Dmitry Pozharsky

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Dmitry Pozharsky
Minin i Pozharskiy.jpg
Dmitry Pozharsky (left) and Kuzma Minin (right) depicted in Mikhail Scotti's Kuzma Minin and Dmitriy Pozharskiy (1850).
Birth nameDmitry Pozharsky
Born(1578-11-01)1 November 1578
Klin County, Moscow Governorate, Tsardom of Russia
Died20 April 1642(1642-04-20) (aged 63)
Moscow, Tsardom of Russia
AllegianceRoyal Coat of arms of Russia (17th century).svg Tsardom of Russia
BranchSecond Volunteer Army
Service years1608–1642
Battles/wars

Dmitry Mikhaylovich Pozharsky (Russian: Дми́трий Миха́йлович Пожа́рский, IPA: [ˈdmʲitrʲɪj mʲɪˈxajləvʲɪtɕ pɐˈʐarskʲɪj]; 17 October 1577 - 30 April 1642) was a Russian prince known for his military leadership during the Polish–Muscovite War from 1611 to 1612. Pozharsky formed the Second Volunteer Army with Kuzma Minin in Nizhny Novgorod against the Polish–Lithuanian Commonwealth's occupation of Russia during the Time of Troubles, resulting in Polish withdrawal after Russian victory at the Battle of Moscow in 1612.[1] Pozharsky received the unprecedented title of Saviour of the Motherland from Mikhail I of Russia, becoming a folk hero in Russian culture and honored in the Monument to Minin and Pozharsky in Moscow's Red Square.[2]

Early career[edit]

Dmitry Mikhaylovich Pozharsky is considered to have been born on 1 November 1578 in Klin County, in the north of Moscow Governorate of the Tsardom of Russia. Pozharsky was descended from a dynasty of minor sovereign princes which ruled the town of Starodub-on-the-Klyazma, near Suzdal 190 kilometers (120 mi) northeast of Moscow. At one point in the 15th century the family estate burned to the ground, and in consequence assumed the name of Pozharsky, derived from the Russian word pozhar meaning conflagration. Pozharsky's mother, Maria Feodorovna Pozharskaya, came from the Beklemishev family.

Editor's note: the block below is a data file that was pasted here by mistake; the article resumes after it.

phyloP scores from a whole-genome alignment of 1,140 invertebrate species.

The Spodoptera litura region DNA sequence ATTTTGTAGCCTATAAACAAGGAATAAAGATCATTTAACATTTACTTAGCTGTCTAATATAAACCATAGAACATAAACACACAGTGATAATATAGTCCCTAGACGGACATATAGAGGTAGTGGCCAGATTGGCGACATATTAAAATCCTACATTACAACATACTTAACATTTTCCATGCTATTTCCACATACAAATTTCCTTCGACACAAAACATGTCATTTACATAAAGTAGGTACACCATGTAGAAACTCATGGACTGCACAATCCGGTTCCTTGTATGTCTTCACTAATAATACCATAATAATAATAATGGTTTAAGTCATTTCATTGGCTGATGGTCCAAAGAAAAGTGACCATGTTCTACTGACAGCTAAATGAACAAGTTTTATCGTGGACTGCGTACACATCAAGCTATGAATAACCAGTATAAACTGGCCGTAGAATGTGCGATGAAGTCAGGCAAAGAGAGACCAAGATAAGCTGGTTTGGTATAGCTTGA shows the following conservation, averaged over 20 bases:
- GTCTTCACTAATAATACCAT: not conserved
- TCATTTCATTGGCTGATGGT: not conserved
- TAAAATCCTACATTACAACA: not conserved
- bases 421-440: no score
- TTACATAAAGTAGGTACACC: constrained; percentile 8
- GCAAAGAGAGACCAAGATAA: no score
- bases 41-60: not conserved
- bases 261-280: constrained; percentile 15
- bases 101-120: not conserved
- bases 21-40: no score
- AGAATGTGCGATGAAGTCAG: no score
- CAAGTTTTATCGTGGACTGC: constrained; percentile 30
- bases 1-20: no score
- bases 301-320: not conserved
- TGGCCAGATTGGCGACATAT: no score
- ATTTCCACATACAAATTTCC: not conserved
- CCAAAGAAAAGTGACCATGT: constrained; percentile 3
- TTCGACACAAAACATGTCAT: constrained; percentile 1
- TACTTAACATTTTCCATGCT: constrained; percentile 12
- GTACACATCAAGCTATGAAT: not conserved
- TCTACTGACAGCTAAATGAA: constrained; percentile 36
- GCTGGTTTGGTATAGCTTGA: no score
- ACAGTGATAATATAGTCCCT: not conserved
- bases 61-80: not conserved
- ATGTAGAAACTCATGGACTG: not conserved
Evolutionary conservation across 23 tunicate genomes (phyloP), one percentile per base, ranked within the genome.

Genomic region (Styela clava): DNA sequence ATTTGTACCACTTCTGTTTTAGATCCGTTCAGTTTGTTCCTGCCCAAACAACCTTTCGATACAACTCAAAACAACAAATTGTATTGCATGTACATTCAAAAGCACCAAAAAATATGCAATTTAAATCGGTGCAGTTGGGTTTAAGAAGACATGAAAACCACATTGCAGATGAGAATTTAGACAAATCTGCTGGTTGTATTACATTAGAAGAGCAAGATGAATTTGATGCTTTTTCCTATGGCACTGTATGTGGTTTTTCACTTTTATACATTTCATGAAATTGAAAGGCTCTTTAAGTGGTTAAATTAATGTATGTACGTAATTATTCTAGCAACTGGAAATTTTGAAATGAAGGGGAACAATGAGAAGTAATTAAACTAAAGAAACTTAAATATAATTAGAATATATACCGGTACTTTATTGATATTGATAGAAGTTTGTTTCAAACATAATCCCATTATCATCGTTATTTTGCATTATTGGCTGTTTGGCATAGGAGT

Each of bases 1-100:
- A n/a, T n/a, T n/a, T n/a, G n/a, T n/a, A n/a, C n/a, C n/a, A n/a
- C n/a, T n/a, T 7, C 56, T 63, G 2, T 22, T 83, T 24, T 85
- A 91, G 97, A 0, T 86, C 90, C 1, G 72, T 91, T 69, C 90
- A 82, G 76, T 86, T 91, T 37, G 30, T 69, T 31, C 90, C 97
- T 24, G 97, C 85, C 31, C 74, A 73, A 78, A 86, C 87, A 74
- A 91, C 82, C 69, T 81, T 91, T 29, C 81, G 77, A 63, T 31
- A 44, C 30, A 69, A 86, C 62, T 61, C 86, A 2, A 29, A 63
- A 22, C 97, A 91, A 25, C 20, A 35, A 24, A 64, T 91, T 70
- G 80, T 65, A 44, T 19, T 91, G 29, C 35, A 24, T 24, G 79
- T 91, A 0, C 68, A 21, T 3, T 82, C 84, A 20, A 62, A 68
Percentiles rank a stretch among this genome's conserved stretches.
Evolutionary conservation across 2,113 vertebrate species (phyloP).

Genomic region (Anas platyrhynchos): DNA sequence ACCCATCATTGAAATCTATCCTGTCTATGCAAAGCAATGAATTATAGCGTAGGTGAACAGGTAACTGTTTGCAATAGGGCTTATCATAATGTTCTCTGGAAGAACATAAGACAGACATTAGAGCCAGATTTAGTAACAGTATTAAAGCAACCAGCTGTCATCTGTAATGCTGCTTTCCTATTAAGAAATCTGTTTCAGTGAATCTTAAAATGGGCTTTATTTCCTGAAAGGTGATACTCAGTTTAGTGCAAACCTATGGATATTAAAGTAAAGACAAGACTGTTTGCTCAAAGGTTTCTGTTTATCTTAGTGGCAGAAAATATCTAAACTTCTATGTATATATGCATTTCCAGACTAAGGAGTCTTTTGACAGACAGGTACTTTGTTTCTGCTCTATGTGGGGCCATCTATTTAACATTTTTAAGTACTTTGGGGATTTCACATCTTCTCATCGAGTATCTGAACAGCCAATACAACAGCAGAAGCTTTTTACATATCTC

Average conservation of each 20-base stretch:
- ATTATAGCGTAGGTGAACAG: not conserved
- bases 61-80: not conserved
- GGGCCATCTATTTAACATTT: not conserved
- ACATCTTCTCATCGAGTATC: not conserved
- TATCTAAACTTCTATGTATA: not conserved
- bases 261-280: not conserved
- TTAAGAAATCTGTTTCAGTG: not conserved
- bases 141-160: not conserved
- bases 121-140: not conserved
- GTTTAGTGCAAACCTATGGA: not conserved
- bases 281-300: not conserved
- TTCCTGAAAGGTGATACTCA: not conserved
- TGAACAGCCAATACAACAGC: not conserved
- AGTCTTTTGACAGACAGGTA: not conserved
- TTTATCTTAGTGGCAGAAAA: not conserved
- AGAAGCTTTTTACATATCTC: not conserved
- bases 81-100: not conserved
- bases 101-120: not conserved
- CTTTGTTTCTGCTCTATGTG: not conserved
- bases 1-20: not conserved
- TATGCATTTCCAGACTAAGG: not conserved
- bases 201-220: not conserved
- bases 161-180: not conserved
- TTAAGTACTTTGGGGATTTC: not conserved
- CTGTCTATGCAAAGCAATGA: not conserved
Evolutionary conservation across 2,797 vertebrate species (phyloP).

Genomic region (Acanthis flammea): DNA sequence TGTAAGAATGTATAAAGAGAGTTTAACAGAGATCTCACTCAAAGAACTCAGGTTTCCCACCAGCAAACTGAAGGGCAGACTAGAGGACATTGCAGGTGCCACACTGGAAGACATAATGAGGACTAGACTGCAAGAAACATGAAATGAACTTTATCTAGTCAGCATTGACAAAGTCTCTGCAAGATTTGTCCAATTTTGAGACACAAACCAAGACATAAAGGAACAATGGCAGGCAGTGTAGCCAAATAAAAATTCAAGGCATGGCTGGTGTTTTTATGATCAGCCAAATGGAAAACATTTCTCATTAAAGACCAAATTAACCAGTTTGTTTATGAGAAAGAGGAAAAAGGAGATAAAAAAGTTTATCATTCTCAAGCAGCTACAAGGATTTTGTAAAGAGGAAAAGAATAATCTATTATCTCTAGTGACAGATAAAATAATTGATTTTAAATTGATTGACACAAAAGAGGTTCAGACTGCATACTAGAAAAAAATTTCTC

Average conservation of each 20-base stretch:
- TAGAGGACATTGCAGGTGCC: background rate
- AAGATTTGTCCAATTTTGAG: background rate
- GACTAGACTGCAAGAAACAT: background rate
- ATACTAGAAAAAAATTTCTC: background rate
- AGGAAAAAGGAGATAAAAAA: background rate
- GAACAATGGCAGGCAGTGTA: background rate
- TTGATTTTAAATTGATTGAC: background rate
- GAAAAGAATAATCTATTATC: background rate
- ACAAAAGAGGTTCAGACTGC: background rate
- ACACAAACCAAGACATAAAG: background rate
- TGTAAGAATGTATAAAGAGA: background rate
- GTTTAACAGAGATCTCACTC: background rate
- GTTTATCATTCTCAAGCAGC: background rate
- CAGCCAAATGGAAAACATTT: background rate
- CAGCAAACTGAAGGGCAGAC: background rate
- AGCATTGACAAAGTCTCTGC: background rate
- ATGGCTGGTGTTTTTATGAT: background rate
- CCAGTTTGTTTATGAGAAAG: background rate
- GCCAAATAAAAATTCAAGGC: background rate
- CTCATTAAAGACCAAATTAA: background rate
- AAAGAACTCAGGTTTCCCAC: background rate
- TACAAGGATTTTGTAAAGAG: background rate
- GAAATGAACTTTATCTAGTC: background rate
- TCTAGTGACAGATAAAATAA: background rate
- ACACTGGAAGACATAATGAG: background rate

Pozharsky's early career was not documented until the beginning of the Time of Troubles following the death of Tsar Feodor I in 1598, when he took part in the Zemsky Sobor which elected Boris Godunov as the Tsar of Russia. Pozharsky's closeness to the throne during Godunov's rule made him an influential figure among Russia's nobility.[3] Pozharsky was attested as a stolnik four years later and supported the Tsardom in the Polish-Muscovite War following its outbreak in 1605. Pozharsky was present at the defense of Kolomna in 1608 and helped Vasily IV during the siege of Moscow in 1609. Later that year, Pozharsky routed the rebellious Cossacks of Ivan Bolotnikov at the Pekhorka River. In 1610, Pozharsky was in command at the defense of Zaraysk against the forces of False Dmitry II.

Struggle for independence[edit]

Pozharsky and the delegation from Moscow.